Despite this, President Wilson's opposition continued the same; he held that the Huerta government was not a de jure government because it was initiated by crime and founded on crime, and that it was not a de facto government because it had not the power to perform the most elemental functions of government. Accordingly, as intervention by one nation in the domestic affairs of another should never be undertaken if it can be avoided, and because in this particular case intervention might arouse against us the hostility of all Latin America, there remained to our Government the policy of “isolation." This was to refuse moral support to an immoral and incompetent government, to prevent the shipment from the United States of munitions of war to any of the Mexican factions, and to advise Americans to leave Mexico because the country was in a condition of anarchy, with no government able to assume governmental functions.
In September President Wilson appeared before Congress and read a Message declaring particularly that what our Government has done and should seek to do is “in fulfillment of its obligation to Mexico herself as a friend and neighbor, and to the American citizens whose lives and vital interests are daily affected by the distressing conditions which now obtain beyond oursouthern border.”
This is all very well so far as we are concerned. But how about the rest of the world ? Twenty-six other nations have recognized the Huerta government. This gave a sharpness to Huerta's intimation that our battle-ships would not be welcome in Mexican waters after the expiration of the six months' permission to remain there. Of course this was a defiance of the right of any government to exercise its privilege of sending warships wherever it might seem that its citizens needed protection.
But a more remarkable defiance occurred in October, when Huerta's soldiers seized over a hundred Deputies of the Mexican Congress and threw them into prison, simply because the Deputies had passed a resolution warning Huerta that if he did not give them protection against personal injury they would adjourn to another city and hold their legis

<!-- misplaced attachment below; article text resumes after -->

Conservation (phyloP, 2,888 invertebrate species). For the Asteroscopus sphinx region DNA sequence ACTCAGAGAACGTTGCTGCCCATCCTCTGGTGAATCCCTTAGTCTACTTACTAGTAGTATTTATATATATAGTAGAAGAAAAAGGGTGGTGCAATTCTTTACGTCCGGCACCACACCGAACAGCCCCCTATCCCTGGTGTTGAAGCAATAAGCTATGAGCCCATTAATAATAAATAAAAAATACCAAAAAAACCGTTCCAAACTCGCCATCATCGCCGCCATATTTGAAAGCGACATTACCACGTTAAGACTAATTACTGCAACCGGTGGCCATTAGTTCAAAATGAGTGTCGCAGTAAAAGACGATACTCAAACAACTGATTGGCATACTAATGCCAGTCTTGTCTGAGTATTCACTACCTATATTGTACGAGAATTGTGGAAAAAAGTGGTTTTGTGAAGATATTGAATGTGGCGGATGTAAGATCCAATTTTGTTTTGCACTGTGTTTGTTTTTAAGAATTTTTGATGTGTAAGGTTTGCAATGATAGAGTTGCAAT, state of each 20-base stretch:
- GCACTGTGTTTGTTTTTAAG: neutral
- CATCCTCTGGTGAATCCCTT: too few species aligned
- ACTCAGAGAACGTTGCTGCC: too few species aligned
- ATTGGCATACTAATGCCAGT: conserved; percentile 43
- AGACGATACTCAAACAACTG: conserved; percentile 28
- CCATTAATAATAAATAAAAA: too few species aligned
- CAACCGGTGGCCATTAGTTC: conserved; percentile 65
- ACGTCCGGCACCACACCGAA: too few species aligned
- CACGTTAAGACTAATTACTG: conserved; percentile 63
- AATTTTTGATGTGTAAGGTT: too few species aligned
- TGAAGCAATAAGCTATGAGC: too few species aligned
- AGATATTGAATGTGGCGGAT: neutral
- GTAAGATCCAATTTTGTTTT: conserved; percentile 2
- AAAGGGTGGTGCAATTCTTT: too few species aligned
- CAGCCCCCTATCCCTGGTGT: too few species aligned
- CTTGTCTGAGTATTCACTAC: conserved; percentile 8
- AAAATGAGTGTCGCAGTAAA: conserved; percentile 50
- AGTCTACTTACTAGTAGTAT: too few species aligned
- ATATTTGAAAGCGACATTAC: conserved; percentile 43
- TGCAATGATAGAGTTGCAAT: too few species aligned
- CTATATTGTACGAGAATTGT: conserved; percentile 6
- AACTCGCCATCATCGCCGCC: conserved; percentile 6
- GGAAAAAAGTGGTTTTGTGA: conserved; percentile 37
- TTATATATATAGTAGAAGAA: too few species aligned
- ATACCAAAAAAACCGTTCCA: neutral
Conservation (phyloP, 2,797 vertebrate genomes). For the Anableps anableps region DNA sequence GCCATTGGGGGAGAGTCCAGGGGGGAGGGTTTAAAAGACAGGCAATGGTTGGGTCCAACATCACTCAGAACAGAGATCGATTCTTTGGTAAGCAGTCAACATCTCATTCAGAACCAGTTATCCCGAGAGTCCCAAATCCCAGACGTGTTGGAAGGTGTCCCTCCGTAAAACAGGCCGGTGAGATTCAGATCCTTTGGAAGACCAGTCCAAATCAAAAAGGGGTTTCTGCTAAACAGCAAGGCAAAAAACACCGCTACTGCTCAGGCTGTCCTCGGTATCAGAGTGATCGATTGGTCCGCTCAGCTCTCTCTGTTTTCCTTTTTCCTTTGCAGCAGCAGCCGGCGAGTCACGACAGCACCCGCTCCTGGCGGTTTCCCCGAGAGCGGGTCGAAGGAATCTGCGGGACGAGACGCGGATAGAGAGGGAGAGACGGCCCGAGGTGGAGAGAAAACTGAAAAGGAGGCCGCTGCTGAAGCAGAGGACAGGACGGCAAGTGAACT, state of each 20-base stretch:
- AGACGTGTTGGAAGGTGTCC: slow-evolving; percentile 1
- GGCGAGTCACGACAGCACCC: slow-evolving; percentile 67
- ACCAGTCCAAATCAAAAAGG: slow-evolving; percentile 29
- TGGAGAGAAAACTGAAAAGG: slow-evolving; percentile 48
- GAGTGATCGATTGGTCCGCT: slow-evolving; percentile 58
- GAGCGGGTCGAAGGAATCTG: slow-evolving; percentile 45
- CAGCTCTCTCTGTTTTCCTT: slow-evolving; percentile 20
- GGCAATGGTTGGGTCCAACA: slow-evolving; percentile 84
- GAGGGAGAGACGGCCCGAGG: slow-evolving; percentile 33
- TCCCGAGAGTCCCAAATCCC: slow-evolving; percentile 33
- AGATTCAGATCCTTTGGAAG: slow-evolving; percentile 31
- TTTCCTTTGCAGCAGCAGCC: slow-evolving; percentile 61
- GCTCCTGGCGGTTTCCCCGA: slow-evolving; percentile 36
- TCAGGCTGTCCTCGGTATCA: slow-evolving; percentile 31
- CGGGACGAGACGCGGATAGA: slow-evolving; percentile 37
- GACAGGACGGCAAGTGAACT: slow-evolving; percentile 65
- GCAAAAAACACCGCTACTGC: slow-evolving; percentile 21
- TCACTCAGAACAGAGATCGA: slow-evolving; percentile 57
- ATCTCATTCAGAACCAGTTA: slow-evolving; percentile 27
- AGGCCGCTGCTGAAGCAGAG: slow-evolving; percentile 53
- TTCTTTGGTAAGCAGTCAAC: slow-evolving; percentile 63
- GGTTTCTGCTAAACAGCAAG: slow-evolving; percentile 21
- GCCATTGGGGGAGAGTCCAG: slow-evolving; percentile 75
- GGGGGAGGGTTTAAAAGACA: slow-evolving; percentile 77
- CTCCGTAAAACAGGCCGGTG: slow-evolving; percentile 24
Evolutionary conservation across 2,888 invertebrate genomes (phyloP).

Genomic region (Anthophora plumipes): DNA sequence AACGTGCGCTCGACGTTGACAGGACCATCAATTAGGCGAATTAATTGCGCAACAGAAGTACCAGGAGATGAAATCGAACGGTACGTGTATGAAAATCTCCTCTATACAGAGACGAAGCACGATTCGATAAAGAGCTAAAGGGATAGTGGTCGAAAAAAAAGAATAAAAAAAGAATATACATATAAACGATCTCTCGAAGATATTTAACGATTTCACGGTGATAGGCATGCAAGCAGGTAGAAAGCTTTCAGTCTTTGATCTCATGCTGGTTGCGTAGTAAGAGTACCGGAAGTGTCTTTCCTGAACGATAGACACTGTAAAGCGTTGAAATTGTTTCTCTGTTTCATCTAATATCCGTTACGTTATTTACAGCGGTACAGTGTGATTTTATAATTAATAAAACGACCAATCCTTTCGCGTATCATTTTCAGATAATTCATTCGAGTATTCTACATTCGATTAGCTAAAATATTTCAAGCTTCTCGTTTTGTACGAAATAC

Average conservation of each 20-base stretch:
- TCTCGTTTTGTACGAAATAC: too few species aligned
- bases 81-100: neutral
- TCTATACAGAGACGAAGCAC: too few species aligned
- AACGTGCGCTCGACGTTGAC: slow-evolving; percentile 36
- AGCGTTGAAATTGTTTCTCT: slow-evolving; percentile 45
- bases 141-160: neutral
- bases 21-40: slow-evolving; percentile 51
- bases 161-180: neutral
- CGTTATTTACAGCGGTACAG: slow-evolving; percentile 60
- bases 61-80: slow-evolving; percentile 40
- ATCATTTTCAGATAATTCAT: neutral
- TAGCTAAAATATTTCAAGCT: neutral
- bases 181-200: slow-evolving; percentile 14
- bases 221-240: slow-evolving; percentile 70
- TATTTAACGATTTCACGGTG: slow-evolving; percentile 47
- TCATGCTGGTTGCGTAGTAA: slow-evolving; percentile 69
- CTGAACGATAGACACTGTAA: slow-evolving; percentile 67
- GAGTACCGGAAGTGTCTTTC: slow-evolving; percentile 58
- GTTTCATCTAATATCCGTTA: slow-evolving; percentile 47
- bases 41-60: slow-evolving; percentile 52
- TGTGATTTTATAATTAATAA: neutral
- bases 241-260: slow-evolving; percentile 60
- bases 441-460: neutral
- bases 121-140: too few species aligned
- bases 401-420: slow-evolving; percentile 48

lative sessions there. Now Huerta's real purpose was doubtless not so much anger at this proceeding as because he wanted to prevent any interference by Congress with his mastery over the forthcoming elections, and Congress had already questioned the constitutionality of those elections.
The Mexican Constitution declares that the elections shall take place only in the time of peace. Perhaps Huerta concluded that his Minister's declaration of a supposed control of twenty-two out of twenty-seven provinces constituted enough peace for the election. But if he thus indirectly disregarded the Constitution, his action in imprisoning the Deputies directly disregarded it, for its first article guarantees the liberty of Deputies and Senators.
Under these circumstances the world was not surprised at the following message from President Wilson.
The President is shocked at the lawless methods employed by General Huerta, and as a sincere friend of Mexico is deeply distressed at the situation which has arisen. . The President believes that an election held at this time, and under conditions as they now exist, would have none of that sanctity with which the law surrounds the ballot, and that its result, therefore, could not be regarded as representing the will of the people. The President would not feel justified in accepting the result of such an election or in recognizing the President so chosen.
The elections took place. As was anticipated, the political state of the country had become more and more confused, and on the day of the election it was seen that the various candidates for the presidency-Gamboa, Felix Diaz, and Calero—were sinking into insignificance in the Mexican mind compared with the fact that the old Aztec blood-andiron policy, which had so long infamously ruled Mexico to the death of all hope of government with the consent of the governed, was now again enthroned in Huerta. A new dictator had arisen.
As every one knows, the Mexican elections have always been shams. The people at the polls choose electors, one each for every small district. These electors meet in the country towns and vote. The electoral college may cast as many as twenty thousand votes. Of course the enormous extent of illiteracy and political passivity gives the national administration and the provincial officials abundant opportunity of influencing the result. For instance, the ranzists gave out what purports to be a translation of secret instructions